A rail link into the port of Lazaro Cardenas, on Mexico's Pacific coast, also puts Kansas City Southern in position to capitalize upon increased trade flows from Asia to the southern USA as well as Mexico's own economic growth. The port is 400 miles closer to Houston via rail than is the port of Los Angeles, where most Asian cargo lands in the USA.
Still, Haverty, a fourth-generation railroad man, concedes he's got plenty of work to do before his Mexican and U.S. tracks are knitted into a seamless network. The company this year plans to reduce its number of locomotive models from 18 to two in a bid to boost efficiency. Mimicking cost-conscious Southwest Airlines, Haverty also wants to shave turnaround time, so that trains spend more time hauling cargo and less time parked in the yard.
With the U.S. economy near stall speed, analysts worry that Kansas City Southern's southern exposure won't be enough to offset its dependence upon industries that rise and fall with the economy. Only 40% of the railroad's revenue comes from businesses that are insulated from short-term economic ups and downs, such as coal for electricity generation or farm products. Burlington Northern Santa Fe bni, in contrast, derives 72% of its revenue from products that are sheltered from economic storms. "We believe the company will face stiff headwinds over the coming quarters," analyst Lee Klaskow of Longbow Research wrote in a Feb. 6 note.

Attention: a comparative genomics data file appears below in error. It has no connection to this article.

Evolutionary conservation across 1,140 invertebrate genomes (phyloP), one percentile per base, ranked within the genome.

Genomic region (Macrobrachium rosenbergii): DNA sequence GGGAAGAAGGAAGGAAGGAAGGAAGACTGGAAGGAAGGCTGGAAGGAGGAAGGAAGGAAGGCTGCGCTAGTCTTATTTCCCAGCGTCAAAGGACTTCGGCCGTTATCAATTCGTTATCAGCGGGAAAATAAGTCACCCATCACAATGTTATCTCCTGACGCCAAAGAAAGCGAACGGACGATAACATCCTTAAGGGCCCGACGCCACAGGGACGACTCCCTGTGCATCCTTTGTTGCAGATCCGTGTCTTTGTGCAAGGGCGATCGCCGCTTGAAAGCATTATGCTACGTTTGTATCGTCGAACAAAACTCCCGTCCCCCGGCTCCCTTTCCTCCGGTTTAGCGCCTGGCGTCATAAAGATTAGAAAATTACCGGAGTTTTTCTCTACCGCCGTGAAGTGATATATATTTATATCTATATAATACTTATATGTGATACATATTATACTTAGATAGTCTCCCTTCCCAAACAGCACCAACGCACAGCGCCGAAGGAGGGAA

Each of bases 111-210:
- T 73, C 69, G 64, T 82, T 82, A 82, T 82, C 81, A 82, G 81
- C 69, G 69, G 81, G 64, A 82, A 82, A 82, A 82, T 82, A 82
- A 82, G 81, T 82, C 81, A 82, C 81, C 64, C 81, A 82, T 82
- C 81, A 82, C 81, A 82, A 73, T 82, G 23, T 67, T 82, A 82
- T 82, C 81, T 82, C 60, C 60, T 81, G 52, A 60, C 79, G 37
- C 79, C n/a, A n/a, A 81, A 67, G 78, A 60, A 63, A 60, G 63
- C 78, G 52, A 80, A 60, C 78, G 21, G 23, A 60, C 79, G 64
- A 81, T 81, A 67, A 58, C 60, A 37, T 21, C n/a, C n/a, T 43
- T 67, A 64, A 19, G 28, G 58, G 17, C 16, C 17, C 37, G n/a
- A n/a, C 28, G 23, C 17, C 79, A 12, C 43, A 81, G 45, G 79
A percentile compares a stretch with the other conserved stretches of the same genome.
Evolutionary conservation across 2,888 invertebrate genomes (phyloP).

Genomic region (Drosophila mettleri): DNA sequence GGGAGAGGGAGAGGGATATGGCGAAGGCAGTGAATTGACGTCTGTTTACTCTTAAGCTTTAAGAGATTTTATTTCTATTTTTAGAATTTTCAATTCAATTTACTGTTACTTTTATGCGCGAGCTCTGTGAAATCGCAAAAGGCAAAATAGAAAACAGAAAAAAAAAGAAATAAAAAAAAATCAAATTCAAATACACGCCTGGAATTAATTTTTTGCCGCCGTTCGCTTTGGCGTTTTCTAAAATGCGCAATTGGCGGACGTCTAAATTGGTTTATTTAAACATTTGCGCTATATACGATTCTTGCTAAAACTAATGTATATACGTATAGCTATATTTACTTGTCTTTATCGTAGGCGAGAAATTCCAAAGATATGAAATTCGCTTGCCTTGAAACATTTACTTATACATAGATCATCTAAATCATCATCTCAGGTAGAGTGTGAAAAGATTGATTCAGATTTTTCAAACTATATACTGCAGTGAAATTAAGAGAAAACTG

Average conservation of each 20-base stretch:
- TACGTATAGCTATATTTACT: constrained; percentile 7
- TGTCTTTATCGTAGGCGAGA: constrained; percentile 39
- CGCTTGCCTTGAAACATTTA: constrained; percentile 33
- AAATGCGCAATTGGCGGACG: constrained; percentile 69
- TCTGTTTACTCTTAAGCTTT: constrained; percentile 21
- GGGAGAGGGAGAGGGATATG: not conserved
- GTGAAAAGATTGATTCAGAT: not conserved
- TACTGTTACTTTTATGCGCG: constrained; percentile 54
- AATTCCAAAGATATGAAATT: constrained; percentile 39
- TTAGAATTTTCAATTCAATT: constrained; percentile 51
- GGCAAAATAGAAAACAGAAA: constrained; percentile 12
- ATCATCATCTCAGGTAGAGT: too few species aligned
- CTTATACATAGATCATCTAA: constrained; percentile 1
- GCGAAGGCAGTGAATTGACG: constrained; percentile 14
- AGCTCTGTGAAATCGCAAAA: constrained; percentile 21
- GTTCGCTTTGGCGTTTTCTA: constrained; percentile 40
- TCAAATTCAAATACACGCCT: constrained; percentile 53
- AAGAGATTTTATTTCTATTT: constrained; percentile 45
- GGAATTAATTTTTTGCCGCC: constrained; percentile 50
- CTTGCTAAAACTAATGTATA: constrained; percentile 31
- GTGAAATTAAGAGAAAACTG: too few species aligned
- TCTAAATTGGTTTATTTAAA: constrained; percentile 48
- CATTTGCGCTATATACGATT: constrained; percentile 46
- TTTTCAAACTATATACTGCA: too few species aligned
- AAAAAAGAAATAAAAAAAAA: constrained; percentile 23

Any U.S. downturn eventually will spill across the border and depress growth in Mexico. But assuming that the USA escapes with nothing worse than a couple of quarters of weakness, Kansas City Southern is betting that its trade ties will pay off.
Says Haverty: "Free trade has been great for our country. … We are clearly tied to that global traffic more than other railroads."